Originally published in Morning Star News
Suspected terrorists from the Islamic extremist Boko Haram group set off four bombs that hit two churches in Kano city on Monday night (July 29), killing at least 45 people, sources said.
The Rev Ramsey Noah, chairman of the Kano state chapter of the Pentecostal Fellowship of Nigeria (PFN), told Morning Star News by phone the Improvised Explosive Devices (IEDs) were planted near three churches, blasting two of them as well as nearby Christian-owned businesses. The four devices were detonated minutes apart between 9 p.m. and 9:30 p.m. in the Sabon Gari area of the city, sources said.
Christians were meeting at Christ Salvation Pentecostal Church at 41 New Road when one explosion hit, and 39 bodies were recovered in the area, Christian leaders said. Christians were also meeting at St. Stephen’s Anglican Church as another bomb went off, and an explosion apparently targeting Peniel Baptist Church did not affect the structure, Noah said.
“On Monday evening at about 9 p.m., four bombs exploded in the Sabon Gari area of Kano,” Noah told Morning Star News. “The bombs we believe were targeted at three churches located in the area. There were worshippers in the two churches affected at the time having evening Bible study programs.”
Total deaths from the church bombings were unknown at press time, but Noah said that as security personnel moved into the area, church leaders had established that at least 45 people in the predominantly Christian area had been killed.
The pastor of Peniel Baptist Church, the Rev. John Adeyemohe, told Morning Star News by phone that many Christians were killed.
“The attacks caused confusion and uncertainty in this area,” he said. “I cannot for now say how many Christians have died or were injured, but I know that several deaths have been recorded as we saw military personnel moving dead bodies away to various hospitals.”
Tobias Michael Idika, a Christian community leader in the Sabon Gari area of the city, told Morning Star News by phone that 45 people had died from attacks believed to have been carried out by Boko Haram.
“On Monday, July 29, between 9 and 9:30 p.m., terrorists we believe are Boko Haram members invaded Sabon Gari, an area we Christians reside in, and planted Improvised Explosive Devices, which exploded almost simultaneously at Enugu/Igbo Road, near the International Hotel, and on New Road, directly opposite the popular Ado Bayero Square, precisely at No. 38, 39, 40 and 41,” he told Morning Star News by phone. “We can confirm 39 deaths along New Road and six deaths along Igbo/Enugu Road. We also can confirm that quite a number of other Christians in the area were injured in the attacks.”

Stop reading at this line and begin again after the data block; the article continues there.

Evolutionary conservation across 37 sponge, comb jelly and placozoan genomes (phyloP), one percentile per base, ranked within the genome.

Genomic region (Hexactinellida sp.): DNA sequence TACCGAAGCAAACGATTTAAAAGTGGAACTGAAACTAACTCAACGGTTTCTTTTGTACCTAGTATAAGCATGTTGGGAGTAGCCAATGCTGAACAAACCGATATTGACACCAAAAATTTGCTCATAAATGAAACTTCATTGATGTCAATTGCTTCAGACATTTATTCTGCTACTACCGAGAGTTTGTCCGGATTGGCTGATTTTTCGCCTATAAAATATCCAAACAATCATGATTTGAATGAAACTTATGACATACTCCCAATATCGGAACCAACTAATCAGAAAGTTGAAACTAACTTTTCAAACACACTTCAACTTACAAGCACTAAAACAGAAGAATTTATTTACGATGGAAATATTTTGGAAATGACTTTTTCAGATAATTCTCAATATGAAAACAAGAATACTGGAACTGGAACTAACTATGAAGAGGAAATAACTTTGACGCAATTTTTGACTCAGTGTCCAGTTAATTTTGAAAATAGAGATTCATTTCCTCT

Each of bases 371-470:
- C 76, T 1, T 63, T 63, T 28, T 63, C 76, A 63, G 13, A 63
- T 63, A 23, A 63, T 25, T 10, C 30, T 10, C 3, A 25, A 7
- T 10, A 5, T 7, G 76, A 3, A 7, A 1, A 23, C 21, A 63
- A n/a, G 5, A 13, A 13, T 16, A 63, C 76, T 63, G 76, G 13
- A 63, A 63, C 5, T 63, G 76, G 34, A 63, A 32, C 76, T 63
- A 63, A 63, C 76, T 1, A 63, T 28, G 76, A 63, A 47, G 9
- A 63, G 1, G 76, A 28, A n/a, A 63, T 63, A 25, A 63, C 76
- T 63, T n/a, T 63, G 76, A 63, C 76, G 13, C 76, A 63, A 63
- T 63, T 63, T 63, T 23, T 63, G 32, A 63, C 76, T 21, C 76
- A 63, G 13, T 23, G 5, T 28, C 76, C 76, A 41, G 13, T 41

A spokesman for the military’s Joint Task Force (JTF) in Kano, Capt. Ikedichi Iweh, issued a press statement on Tuesday (July 30) asserting that 12 persons had been killed in the attacks, with another 12 sustaining injuries. No group has taken responsibility for the blasts, but Iweh also said Boko Haram was suspected.
A top Islamic organization, the Jama’atu Nasril Islam (JNI), along with the AREWA Consultative Forum (ACF) condemned the attack.
“We strongly condemn the inhuman and ungodly act in its totality, as it is reprehensible, and we equally call for calm and restraint,” JNI Secretary General Khalid Abubakar Aliyu said in a statement. “As it has always been our prayers, whatsoever is the intent/motive of the perpetrators of these contemptible acts, they will never succeed insha’Allah.”
A spokesman for the ACF, Anthony Sani, said in a statement that the forum was shocked and saddened, and that the act desecrated the Islamic month of Ramadan.
Boko Haram has targeted Christians as well as government, police and military installations in its effort to destabilize the government and impose sharia (Islamic law) nationwide. The group, whose name translates roughly to “Western education is a sin,” has stated that the sole purpose of its campaign of violence is to establish an “Islamic state like during the time of Prophet Muhammad,” though the U.S. Department of State continues to insist that the group is motivated by poverty and marginalization.
Advocacy group Jubilee Campaign has stated that Boko Haram has used religion as its primary recruiting tool, and that statements by the Islamic extremist group’s leaders reveal their motive for violence is “unambiguously waging Jihad.”
“No reference is made in the DOS [Department of State] report to their declared motive,” Jubilee Campaign lamented in an April 29 report.
Christians make up 51.3 percent of Nigeria’s population of 158.2 million and live mainly in the south, while Muslims account for 45 percent and reside primarily in the north, according to Operation World.